What is Materials Engineering?

New materials have been among the greatest achievements of every age and they have been central to the growth, prosperity, security, and quality of life of humans since the beginning of history. It is always new materials that open the door to new technologies, whether they are in civil, chemical, construction, nuclear, aeronautical, agricultural, mechanical, biomedical or electrical engineering.

Materials scientists and engineers continue to be at the forefront of all of these and many other areas of science, too. Materials science and engineering influences our lives each time we buy or use a new device, machine, or structure. (You can read more about the impact of this exciting field in our list of suggested readings.) The definition of the academic field of Materials Science & Engineering stems from a realization concerning every application of materials: it is the properties of the material that give it value. A material may be chosen for its strength, its electrical properties, resistance to heat or corrosion, or a host of other reasons; but they all relate to properties.

Experience shows that all of the useful properties of a material are intimately related to its structure, at all levels, including which atoms are present, how the atoms are joined, and how groups of atoms are arranged throughout the material. Most importantly, we learn how this structure, and the resulting properties, are controlled by the processing of the material.

Finally materials must perform their tasks in an economical and societally responsible manner. Understanding the relationships between properties, structure, processing and performance makes the Materials Engineer the master of the engineering universe.

What's in a Name?

We are the School of Materials Engineering, at Purdue.

At most other universities, these days, materials are studied in the Department of Materials Science and Engineering, a name that has gradually become standardized since it was first coined at Northwestern University, in the 1960's. The predecessors of all these departments of Materials Science & Engineering, were typically departments of Metallurgy, Metallurgical Engineering, Mining, Ceramics, and so on. And, yes, this was the School of Metallurgical Engineering in 1959 (when it became independent from the School of Chemical Engineering) and adopted its present name in 1973. For more information on the first years of MSE see Chapter 1 of  "A History of the School of Materials Engineering"  by Mysore Dayananda.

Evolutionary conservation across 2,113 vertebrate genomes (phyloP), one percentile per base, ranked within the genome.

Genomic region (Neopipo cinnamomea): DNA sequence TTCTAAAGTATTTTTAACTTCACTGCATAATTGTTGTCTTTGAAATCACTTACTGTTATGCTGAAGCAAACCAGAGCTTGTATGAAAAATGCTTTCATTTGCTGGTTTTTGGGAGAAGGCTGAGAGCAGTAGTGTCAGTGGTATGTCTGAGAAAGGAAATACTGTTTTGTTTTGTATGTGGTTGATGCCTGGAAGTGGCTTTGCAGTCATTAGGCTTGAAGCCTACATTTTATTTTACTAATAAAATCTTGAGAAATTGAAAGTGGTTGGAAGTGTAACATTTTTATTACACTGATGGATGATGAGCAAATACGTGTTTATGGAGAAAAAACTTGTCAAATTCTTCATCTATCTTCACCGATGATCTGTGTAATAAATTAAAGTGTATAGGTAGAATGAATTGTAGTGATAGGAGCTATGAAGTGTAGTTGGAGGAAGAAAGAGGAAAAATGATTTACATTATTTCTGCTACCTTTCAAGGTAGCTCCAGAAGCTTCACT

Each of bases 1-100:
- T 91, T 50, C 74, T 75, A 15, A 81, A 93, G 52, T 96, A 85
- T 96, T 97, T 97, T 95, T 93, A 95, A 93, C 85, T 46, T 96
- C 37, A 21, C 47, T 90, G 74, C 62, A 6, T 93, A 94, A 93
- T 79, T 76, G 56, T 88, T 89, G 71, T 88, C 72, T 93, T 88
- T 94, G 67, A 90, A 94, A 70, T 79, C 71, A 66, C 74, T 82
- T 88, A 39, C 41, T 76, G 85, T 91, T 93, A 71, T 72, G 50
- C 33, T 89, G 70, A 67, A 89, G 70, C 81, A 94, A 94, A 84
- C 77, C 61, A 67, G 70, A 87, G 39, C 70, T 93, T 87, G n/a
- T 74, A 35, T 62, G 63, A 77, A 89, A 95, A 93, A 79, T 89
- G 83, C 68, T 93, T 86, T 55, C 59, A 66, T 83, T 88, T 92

So why are we a "School" instead of a "Department?" And why have we no "Science" in our name?

It's partly a matter of tradition, and partly a reflection of our particular style. (Our undergraduate degree is the Bachelor of Engineering in Materials Science and Engineering, and this gives us our familiar three letter campus code or designator "MSE." Even this is sometimes written as "MsE" acknowledging the difference between the School's name and that of the degree.)

School or Department?

Academic units at Purdue may be Schools or Departments. Generally speaking, Schools are larger, more independent and more powerful - something like Colleges on many large university campuses. The right to award degrees is vested only in the Schools. The School of Liberal Arts has Departments such as English and Philosophy, and the School of Science has Departments of Physics, Chemistry, Math and Biology. But the College of Engineering comprises eleven schools, and two departments. We take pride in the title, which reflects a certain independence of style. This is embodied in our unique approach to the teaching of Materials.

Why no Science?

Well, we do teach a lot of science. Campus legend has it that there was once an objection to the already powerful Schools of Engineering venturing into the hallowed field of Science but, in fact, the title reflects our approach to materials - that we study them because of their engineering utility, not their scientific beauty. This is not to say that we are above stopping and smelling the scientific "roses," and much of what we see in our microscopes is, indeed, truly beautiful. We just begin with the question "how could you make that?" and lead up to "why does it work?" rather than going the other way around. The emphasis on Engineering is not in opposition to science, it is just the fundamental reason for doing what we do, and it is appropriately reflected in our name.